It’s been almost a year since my visit to Vietnam. I can’t believe how fast time flies. It feels like I was just basking on the sun deck of the Emeraude, sailing in the beautiful waters of Halong Bay. Vietnam was one of those trips that I just didn’t want to end.
|CRUISING: Halong Bay’s stunning emerald green waters|
When I was there, I fell in love with the country’s extraordinary beauty and charming people. I’ve never before experienced a country whose people were so warm and receptive to tourists. Despite America and Vietnam’s history, the Vietnamese people hold no animosity towards us.
In fact, if you don’t speak Vietnamese, you really only have to smile to communicate with the people. After spending two weeks in the country, I wanted to make sure our Taste of Vietnam tour was giving something more than just tourism back to the country.
I set out to find opportunities for our travelers to directly give back to the locals of the towns they are visiting. So now on the Taste of Vietnam tour, we bring travelers to KOTO. It is a nonprofit restaurant and vocational training program that is changing the lives of disadvantaged youths in Vietnam. A portion of what our travelers spend there goes directly back to KOTO to continue to improve the lives of Vietnamese children.
Another place we visit, en route to Halong Bay, is a shop where travelers can buy paintings and jewelry. The profits from the shop go to a school that teaches handicapped Vietnamese to become artisans. The students then create all of the artwork in the shop our travelers visit. Everything you buy directly benefits students at the school.
Better yet, these two places are not often visited by tourists. So you get to not only give a little something back to this beautiful country, but you also get to see some places off the beaten trail.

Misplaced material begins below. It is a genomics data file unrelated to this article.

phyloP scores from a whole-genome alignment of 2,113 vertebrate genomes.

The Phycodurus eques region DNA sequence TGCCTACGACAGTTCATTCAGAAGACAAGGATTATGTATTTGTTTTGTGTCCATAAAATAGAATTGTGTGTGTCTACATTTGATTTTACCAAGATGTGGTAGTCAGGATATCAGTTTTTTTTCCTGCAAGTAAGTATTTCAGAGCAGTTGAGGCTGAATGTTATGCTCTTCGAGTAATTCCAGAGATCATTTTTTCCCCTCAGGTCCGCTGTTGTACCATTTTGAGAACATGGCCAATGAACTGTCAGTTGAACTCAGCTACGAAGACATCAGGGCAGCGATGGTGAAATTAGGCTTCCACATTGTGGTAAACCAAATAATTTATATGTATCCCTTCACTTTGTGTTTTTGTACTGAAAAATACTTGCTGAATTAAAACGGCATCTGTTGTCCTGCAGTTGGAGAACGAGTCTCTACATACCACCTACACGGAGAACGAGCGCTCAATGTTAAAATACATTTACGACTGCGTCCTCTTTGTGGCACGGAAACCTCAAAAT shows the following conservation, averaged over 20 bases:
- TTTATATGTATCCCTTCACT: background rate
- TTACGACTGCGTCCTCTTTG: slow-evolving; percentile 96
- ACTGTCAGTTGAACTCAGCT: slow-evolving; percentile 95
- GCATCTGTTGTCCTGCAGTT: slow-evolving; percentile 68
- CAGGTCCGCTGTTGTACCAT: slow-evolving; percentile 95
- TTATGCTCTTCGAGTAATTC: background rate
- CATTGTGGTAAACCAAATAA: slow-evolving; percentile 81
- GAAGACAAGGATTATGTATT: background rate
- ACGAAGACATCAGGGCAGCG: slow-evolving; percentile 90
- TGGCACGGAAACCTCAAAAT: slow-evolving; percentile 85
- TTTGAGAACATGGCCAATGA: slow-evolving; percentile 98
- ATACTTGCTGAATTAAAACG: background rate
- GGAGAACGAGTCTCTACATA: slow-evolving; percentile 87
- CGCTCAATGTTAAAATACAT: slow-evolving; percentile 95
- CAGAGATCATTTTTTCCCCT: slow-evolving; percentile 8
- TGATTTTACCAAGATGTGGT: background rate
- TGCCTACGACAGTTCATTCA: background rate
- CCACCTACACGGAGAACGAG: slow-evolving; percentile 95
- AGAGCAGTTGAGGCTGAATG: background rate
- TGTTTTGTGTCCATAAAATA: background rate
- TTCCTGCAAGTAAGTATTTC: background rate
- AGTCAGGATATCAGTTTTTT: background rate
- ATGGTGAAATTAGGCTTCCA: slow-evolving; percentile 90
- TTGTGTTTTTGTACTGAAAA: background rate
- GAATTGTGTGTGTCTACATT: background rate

In addition to finding these great social causes in Vietnam, I found more ways to make the eight-day Taste of Vietnam tour even better. For $1,199 you’ll also visit two of Vietnam’s most dynamic and culturally awe-inspiring cities, Ho Chi Minh City (Saigon) and Hanoi.
The price includes round-trip airfare from Los Angeles, all intra-Asia flights and ground transportation, superior hotel accommodations, daily buffet breakfast, and comprehensive sightseeing in each city with a local, English-speaking Vietnamese guide.
The tour immerses travelers in the country’s rich culture, starting with Ho Chi Minh City (still called Saigon by many locals) and ends in Hanoi. They see the country’s floating markets, winding canals, sweeping rice paddies, and bustling cityscapes.
Travelers also take a step back into the country’s history with a trip to Hoa Lo Prison, also known as the “Hanoi Hilton,” and the Cu Chi Tunnels that were part of the underground highway of the Viet Cong.
There is also an array of discounted optional tours, including the Halong Bay overnight cruise, my personal favorite. Travelers stay aboard a deluxe river boat, the Emeraude. It’s a replica of one of the classic steamships of the colonial era of French Indochina. You feel like you’re in the movie, “Indochine,” which consequently, is played on your stay.
And if that still isn’t enough, take advantage of your already included international airfare and spend three additional nights in Bangkok, Thailand. Visit what is often called the “Venice of the East” for its network of canals (klongs), and explore Bangkok by boat.
Book our eight-day Taste of Vietnam tour for $1,199 by Feb. 24, 2010. As I said earlier, it’s almost impossible not to fall in love with this amazing country and not want to leave. For complete details, visit our Web site. If you have any questions, send me an e-mail.